Blessed are you when they reproach you and do all evil against you because of me. Rejoice and be glad, because your reward is great in heaven: for they did the same thing to the prophets before you. -Matthew 5:11-12
A year or so ago, I started to go through the Sermon on the Mount to see if Jesus was really as playful and imaginative as Jurgen Moltmann told me he was in the theologian’s overlooked Theology of Play. I was a bit skeptical, even though I was in love with the premise. How would today’s transition from the beatitudes to the rest of Jesus’ quintessential teachings fit in a theology of play?
Before he encountered any resistance from the religious elite, Jesus does more than warn his listeners that they will face persecution. He assumes it. He is preparing his closest twelve for the fire into which they are about to be plunged. And to anybody in the growing crowd of hearers, there would be no mistake from the start that this new kingdom would be off to a rough start.
How then, would this kingdom, which is rife with resistance, the need for vigilance, and the assumption of persecution- an assumption that is still proving true all over the world- be characterized by the childlike movement of play? How can Moltmann write boldly about the playfulness of God, when to be invited into his presence demands so much of our security?
If a theology of play breaks down in Jesus’ first address, perhaps we are on the wrong track. If, however, it is possible- and even imperative- that a playful response be given to malicious speech and action on Jesus’ behalf, perhaps there is something to the centrality of play in the kingdom of God.
As he wrapped up his introduction, Jesus pulls his hearers back with a personal address. Here he exchanges pronouns from third person to second person. While we may find ourselves, more or less, in each of the beatitudes, it is a certainty that we will find ourselves in the category of the persecuted, of the maligned, of the recipients of evil words and deeds. Persecution is a universal reality in the kingdom of God.
Lately, the phrase “Keep Calm and Carry On” has become a mantra for many and an unavoidable eyesore on the internet for the rest of us. We might expect Jesus to give out this type of advice to us when we are experiencing a heightened form of persecution. We would expect him, like a good parent, to assure us that we are ok, that we are loved, that it’s not all as bad as it seems.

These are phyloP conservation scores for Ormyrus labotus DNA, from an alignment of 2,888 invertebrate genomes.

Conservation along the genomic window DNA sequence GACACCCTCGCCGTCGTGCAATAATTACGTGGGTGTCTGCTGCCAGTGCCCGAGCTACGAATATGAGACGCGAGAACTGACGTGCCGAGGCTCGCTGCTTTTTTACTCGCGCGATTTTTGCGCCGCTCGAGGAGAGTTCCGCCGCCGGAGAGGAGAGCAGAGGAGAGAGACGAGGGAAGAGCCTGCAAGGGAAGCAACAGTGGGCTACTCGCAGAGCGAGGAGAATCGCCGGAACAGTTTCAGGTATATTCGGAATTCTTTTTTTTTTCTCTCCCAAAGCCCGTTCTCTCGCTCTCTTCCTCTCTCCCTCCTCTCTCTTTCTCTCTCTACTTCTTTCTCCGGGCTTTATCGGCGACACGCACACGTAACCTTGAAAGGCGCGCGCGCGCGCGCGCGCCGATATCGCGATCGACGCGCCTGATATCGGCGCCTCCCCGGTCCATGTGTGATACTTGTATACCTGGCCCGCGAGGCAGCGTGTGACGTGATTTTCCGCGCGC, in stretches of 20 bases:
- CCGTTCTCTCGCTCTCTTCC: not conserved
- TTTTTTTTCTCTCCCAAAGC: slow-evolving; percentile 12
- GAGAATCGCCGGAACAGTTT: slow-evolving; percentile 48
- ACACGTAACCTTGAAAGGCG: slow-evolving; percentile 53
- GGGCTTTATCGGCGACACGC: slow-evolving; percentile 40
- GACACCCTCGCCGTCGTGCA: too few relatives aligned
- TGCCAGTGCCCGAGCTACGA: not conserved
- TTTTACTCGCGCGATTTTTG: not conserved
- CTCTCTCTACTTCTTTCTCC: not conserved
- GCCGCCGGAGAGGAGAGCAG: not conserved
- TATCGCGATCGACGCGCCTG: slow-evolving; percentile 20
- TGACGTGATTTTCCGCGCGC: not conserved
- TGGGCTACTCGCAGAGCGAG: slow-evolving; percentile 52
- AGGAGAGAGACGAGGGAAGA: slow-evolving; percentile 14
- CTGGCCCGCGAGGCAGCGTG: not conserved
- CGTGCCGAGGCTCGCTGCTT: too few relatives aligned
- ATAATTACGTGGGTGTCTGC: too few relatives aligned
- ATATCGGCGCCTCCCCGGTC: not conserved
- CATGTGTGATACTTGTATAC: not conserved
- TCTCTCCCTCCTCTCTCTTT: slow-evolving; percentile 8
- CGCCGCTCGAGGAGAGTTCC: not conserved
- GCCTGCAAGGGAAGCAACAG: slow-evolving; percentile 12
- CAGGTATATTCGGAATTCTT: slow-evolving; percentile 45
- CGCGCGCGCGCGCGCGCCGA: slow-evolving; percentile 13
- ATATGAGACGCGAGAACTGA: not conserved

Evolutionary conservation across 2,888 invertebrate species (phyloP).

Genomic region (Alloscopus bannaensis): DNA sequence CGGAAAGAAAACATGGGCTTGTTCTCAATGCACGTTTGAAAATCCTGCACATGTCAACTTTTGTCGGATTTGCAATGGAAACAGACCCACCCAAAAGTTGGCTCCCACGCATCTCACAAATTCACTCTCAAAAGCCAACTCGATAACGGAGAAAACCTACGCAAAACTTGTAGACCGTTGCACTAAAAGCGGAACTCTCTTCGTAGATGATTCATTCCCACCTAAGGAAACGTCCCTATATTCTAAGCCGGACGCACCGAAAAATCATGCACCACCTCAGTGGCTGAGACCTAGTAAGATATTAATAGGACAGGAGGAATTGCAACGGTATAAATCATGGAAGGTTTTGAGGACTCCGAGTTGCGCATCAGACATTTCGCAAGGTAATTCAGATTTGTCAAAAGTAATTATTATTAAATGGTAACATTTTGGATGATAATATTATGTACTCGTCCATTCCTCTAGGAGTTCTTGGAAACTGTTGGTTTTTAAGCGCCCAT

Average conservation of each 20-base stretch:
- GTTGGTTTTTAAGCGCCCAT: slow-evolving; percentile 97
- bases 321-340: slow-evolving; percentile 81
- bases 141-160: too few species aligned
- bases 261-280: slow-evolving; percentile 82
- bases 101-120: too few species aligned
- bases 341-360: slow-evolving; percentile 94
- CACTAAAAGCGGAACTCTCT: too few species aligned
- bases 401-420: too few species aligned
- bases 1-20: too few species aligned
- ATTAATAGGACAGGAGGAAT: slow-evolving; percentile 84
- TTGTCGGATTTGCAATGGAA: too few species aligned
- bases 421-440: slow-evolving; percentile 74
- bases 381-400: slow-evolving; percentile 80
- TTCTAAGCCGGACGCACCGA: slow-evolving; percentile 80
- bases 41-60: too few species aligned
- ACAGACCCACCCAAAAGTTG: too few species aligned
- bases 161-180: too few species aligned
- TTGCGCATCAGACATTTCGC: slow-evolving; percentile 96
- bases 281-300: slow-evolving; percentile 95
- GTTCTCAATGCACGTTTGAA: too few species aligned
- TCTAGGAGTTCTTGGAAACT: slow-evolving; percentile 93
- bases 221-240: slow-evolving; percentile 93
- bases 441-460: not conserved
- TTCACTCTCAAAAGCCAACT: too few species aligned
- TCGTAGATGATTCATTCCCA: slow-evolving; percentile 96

But then Jesus surprises us yet again. He commands his hearers to rejoice and be glad.
Think how these words would have been heard in his day. The listeners had been raised on a steady diet of God’s justice and coming wrath on the nations. When the people sat, weeping beside the waters of Babylon, they found comfort in the coming destruction of their captors’ children. Now Jesus blows straight past “Keep Calm…” which would have certainly grabbed some attention, and instructs his followers to be demonstrably happy.
Jesus is, once again, acknowledging what is and playing with what could be. He is not teaching his followers to ignore the injustice that they would share with the prophets that had gone before them. Instead, he is expanding for them, and for us, a new way to be fully present in the world.
In Moltmann’s words, “Only those who are capable of joy can feel pain at their own and other people’s suffering. A man who can laugh can also weep. A man who has hope is able to endure the world and to mourn.”
Is it possible to be realistic and playful? Are we able to step into freedom even in the midst of persecution?
Jesus seems to think so.